Guideposts Classics: Ethel Waters on Sharing God's Love

In this story from December 1972, blues, jazz and gospel vocalist and actress Ethel Waters reminds us that we can all deliver God's love if we remain open to our opportunities.

- Posted on Nov 4, 2015

Guideposts: Legendary singer and actress Ethel Waters

For a long time I used to worry about my weight, to the point of being bitter. I didn’t think anybody else had problems—that’s why it was hard for me to get close to anybody. On an airplane trip one time I did, and things changed for me.

A man got on the plane who was pretty far gone from drinking. The stewardess hesitated to let him sit beside me, but I didn’t mind. I said to let the poor fellow sit right down.

Finally, when he got around to talking to me, I could see he was just all to pieces. Of course, they wouldn’t give him another drink even though he wanted one, but he was in bad shape. I could tell he had a terrible problem of some kind. He looked so miserable.


“Why don’t you eat something, child?” I asked him.

“I don’t wanna eat. I wan’ another drink.”

I said, “But drinking hasn’t solved your problem, why not try some food instead?”

He looked so unhappy, so distressed, but he didn’t answer. I went on. “I don’t know what your problem is, but I know you can be helped. I know it.”

He turned in his seat and asked, “What’s your name?”

“My name’s Ethel Waters.”

The Ethel Waters?”

Just Ethel Waters.”

After a few seconds he asked me where I was going, and I told him I was going to a Christian meeting. Then he told me his name and began to get very serious, like a troubled little boy.

Finally he said, “There’s something about you reminds me of someone very close—a woman who helped raise me. You’re just like her.”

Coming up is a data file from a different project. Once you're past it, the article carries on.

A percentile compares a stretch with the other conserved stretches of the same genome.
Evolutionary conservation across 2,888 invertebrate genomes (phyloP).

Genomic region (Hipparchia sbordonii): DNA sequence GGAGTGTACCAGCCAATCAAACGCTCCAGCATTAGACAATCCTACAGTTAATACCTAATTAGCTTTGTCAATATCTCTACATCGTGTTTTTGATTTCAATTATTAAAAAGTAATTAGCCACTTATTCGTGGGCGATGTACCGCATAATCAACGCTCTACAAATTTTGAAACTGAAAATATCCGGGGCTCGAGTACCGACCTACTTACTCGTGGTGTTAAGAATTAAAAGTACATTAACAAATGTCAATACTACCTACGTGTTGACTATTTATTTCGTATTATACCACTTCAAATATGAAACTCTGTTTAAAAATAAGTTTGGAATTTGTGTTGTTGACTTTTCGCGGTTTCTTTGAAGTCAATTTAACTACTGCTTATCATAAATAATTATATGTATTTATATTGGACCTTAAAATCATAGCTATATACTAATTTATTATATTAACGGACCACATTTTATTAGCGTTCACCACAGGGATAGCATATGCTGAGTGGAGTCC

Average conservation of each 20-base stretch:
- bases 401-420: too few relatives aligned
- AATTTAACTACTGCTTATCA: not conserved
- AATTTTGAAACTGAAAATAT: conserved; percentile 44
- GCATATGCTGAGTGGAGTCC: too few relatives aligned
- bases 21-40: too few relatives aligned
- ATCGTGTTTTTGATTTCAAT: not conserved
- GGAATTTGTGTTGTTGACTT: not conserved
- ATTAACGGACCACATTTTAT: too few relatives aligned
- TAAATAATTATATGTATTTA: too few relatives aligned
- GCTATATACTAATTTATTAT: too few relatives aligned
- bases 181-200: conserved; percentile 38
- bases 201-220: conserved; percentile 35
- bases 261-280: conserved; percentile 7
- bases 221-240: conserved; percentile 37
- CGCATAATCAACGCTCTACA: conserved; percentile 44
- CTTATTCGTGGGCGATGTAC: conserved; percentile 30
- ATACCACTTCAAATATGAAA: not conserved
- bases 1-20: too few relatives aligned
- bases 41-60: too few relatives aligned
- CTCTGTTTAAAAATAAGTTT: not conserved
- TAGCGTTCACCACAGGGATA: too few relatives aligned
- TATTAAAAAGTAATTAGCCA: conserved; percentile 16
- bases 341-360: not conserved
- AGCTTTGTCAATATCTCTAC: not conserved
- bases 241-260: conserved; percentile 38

The poor fellow, whose name I forget, except that his nickname was Red, told me that the name of the woman who raised him was Tempy. She’d looked after him from the time he was a baby, and I reminded him of her, so he began then to tell me about his horrible burden.


He was going to bury his daughter, who had been a beautiful musician. She had called him to come to a certain concert she was giving and he didn’t go. Now he was heartsick. His lovely daughter had been killed in an automobile accident.

I tried to let him know that I understood and that I cared about him, but he was in no condition for a lot of talk. I then told him I wanted him to eat something and not take one more drink.

“After you’ve had some food to soak up that liquor, I want you to put your head on my shoulder and take a nap. That way you’ll be able to face what’s up ahead. When you get off this plane, whoever meets you will know you’re—a man.”

He looked at me again and said, “Lord, that’s just the way Tempy would have said it!”

I sensed that what he needed was comfort. I’d needed comfort myself for so long and never found it until I found Jesus. They brought the food; he ate it and in no time he had dropped his head on my shoulder. He slept like a baby for at least an hour and a half.

My shoulder got a little kinked held in one position, but I wouldn’t have shifted around for anything. I just sat there and said, “Lord, let this child sleep—let him sleep.”

As I recall, we were changing planes in Atlanta. I asked the stewardess for a cold, wet towel and then I woke him up when I saw we were almost there. He wiped his face off good, combed his hair, looked me straight in the eye and said, soberly now, “I do want to thank you.”

I patted his hand. “Honey, thank the Lord. He knew what you needed right then. Now you go on and get off this plane and meet your aunt or your sister, or whoever, and don’t you take another drink.

“Don’t waste your strength trying to thank me. You’ll need it all. The Lord knew you needed some rest and He found this shoulder. You just needed a shoulder when you got on this plane. And whenever you look to Him, He’s always going to let you find a shoulder when you need it. You see, son, there are more Tempys around.”

As you can see, when you stop thinking about yourself—wonderful things happen. I stopped being bitter and so I could help this man, for bitter people have trouble seeing beauty. When I’m feeling sorry for myself, I just keep reminding myself and others that Jesus is there and He’s love and I have all the love I need for those around me.

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